Materials and Methods

Cell Culture

The primary allogeneic melanoma cell lines MEL-2, MEL-V, 3MM, KFM, and GLM-2 were isolated from melanoma patients as previously described and informed consent was received from all subjects [4]. Primary melanoma cell lines were maintained in RPMI (Mediatech) supplemented with 10% fetal bovine serum (FBS) (Atlanta Biologicals), 2mM L-glutamine (Mediatech), and Primocin™ 100μg/ml (Invivogen). All primary lines were tested and determined to be free from mycoplasma as well as human and animal viruses (DNA Reference Lab Inc.). Established human melanoma cell lines SK-MEL-28 (ATCC #HTB-72), SK-MEL-37 [14], and SK-MEL-103 [15] were generously gifted by Jedd D. Wolchok, MD, PhD (Memorial Sloan-Kettering Cancer Center, New York, NY) and were cultured in RPMI supplemented with 10% FBS, 2mM L-glutamine, penicillin 10,000IU/ml, streptomycin 10,000ug/ml, and Normocin™ 100μg/ml (Invivogen).

HLA Typing

Low resolution HLA typing was done on six DNA samples using SSP UniTray HLA-ABC and HLA-DRDQ kits (Invitrogen Corporation, Brown Deer, WI), according to the manufacturer's procedure. DNA concentrations ranged from 92 to 112 ng/mcL with 260A/280A ratios of 1.90 to 1.99. Amplicons were acquired on a QIAxcel System using a DNA Fast cartridge and QIAxcel ScreenGel software 1.0.0 (QIAGEN, Valencia, CA). Positive reactions were analyzed using UniMatch Plus 5.1 software (Invitrogen Corporation, Brown Deer, WI). HLA assignments are the generic/low resolution molecular HLA with the serological equivalent, when appropriate.

BRAF Genotyping

BRAF genotyping was carried out using the TaqMan real time PCR procedure as previously described [16] using an ABI Prism 7900HT (Applied Biosystems). Briefly, BRAF- (forward) 5'-CTACTGTTTTCCTTTACTTACTACACCTCAGA-3' and BRAF- (reverse) 5'-ATCCAGACAACTGTTCAAACTGATG-3' primers (900 nM; IDT) were used for amplification of the BRAF DNA. The wild-type probe 5'-VIC-CTAGCTACAGtGAAATC-3 and V600E mutant probe 5'-FAM-TAGCTACAGaGAAATC-3' (250 nM) were used for allele discrimination. The genotyping reactions contained a final volume of 20 μl and heated at 90°C for 10 min, followed by 50 cycles (92°C, 15 sec; 60°C, 1.5 min) of amplification, followed by fluorescence detection.

Western Blot Analysis

Melanoma cells were harvested, washed with PBS, and lysed using the radioimmunoprecipitation assay (RIPA) buffer [50mM Tris-HCl (pH 7.4), 150 mM NaCl, 0.2% sodium deoxycholate, 0.1% SDS, 0.5% NP40] containing .1% HALT protease/phosphatase inhibitor cocktail (Pierce). Protein concentration was determined using the Bio-Rad Protein Assay Dye based on the Bradford dye-binding method as previously described [4]. Cell lysates (10μg) were subjected to gradient 4-20% SDS-PAGE under reducing conditions. Proteins were transferred to Immobilon-P membranes (Millipore) at 220 mA for 2hrs and membranes were blocked in 5% dried milk in TBST [200mM Tris-HCl, pH 7.4, 150mM NaCl, and 0.01% Tween-20 added fresh/liter of 1X TBS (TBS-T)]. Membranes were then incubated overnight at 4°C with either Gp100 (ABCAM), MART-1, MAGE-A1, Tyrosinase, Trp-1 (gp75) (Santa Cruz Biotechnology), BRAF, p-BRAF, MEK, p-MEK, ERK, p-ERK, GAPDH (Cell Signaling Technology), or Actin (Santacruz Biotechnology) primary antibodies. All primary antibodies were diluted at 1:200 in TBS-T containing 5% milk. Membranes were subsequently washed with TBS-T and incubated with horseradish peroxidase (HRP) conjugated secondary antibodies (Pierce) in TBS-T containing 2% milk for 2hrs at room temperature while shaking. After washing, membranes were developed using ECL substrate (Pierce) and detected on HyBlot CL™ autoradiography film (Denville Scientific, Inc.).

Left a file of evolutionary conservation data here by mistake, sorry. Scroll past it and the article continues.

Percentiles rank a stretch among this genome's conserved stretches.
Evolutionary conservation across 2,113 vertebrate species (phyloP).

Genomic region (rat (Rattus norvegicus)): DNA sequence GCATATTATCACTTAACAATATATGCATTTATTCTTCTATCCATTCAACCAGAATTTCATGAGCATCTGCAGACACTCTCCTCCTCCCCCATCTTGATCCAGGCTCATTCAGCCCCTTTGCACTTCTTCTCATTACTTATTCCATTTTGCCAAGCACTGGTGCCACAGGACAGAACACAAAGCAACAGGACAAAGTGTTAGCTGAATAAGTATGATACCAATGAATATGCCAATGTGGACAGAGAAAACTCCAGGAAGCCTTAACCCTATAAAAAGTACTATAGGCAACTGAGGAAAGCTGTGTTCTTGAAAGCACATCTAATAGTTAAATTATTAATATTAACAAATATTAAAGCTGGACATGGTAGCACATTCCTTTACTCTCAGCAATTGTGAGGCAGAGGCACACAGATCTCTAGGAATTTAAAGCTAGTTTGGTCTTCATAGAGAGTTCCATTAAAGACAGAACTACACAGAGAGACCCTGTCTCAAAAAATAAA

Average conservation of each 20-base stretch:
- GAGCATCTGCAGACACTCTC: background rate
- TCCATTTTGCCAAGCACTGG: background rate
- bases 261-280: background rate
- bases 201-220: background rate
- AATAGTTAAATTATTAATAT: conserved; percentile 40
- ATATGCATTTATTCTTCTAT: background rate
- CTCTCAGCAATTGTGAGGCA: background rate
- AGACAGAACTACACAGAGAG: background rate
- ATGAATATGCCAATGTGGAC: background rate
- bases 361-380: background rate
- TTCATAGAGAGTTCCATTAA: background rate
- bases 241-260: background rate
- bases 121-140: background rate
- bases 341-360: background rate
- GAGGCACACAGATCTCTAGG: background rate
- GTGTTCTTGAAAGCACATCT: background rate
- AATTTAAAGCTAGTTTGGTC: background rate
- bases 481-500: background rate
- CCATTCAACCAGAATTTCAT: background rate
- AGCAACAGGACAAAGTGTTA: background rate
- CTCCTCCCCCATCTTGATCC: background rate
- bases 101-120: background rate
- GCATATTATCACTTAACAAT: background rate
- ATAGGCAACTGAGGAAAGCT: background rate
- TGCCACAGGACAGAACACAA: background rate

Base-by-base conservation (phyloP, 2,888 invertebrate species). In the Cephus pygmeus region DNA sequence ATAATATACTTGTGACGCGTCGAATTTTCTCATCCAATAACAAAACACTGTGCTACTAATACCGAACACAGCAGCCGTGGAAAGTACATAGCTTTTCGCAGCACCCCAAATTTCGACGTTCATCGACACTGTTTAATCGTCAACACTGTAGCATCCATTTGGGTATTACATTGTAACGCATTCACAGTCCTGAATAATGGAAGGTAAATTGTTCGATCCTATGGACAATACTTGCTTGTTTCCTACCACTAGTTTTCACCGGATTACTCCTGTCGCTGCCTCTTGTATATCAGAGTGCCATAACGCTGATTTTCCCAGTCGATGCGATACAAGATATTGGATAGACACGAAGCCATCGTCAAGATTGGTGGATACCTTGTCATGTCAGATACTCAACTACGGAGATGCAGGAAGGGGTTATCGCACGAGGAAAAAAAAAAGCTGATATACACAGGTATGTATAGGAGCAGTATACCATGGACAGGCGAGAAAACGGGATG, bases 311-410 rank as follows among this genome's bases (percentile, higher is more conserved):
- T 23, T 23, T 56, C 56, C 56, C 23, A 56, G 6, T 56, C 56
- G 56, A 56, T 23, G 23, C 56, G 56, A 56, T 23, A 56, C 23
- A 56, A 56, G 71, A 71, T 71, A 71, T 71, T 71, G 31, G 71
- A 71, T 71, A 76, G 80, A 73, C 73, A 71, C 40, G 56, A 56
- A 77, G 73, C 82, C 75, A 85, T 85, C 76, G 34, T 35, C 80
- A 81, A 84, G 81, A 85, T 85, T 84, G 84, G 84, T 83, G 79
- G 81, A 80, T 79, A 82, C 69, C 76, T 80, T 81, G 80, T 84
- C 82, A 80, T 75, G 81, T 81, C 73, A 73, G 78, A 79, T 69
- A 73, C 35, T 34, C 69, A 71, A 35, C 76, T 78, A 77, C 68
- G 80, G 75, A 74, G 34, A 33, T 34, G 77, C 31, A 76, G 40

Transwell Migration and Invasion Assays

To assess cellular migration in vitro, melanoma cells were harvested by trypsinization and 2.5 X 104 cells in 500 μl of media were seeded in the upper chamber of BD Biocoat Control Inserts (BD Biosciences) with 8-µm pore membrane filters. The lower chamber contained 750 µl of media supplemented with 5% FBS. After 18 hours, non-migratory cells were removed from the upper surface of the membrane using cotton tipped swabs. Migratory cells on the lower surface were then fixed using methanol and stained with 1% toluidine blue, 1% borax stain followed by two washes with distilled water. Inserts were then photographed and counted under (10X) magnification using bright field microscopy. Data are expressed as numbers of migrated cells per 10X field micrograph for each sample well and normalized to cell counts obtained from the untreated control.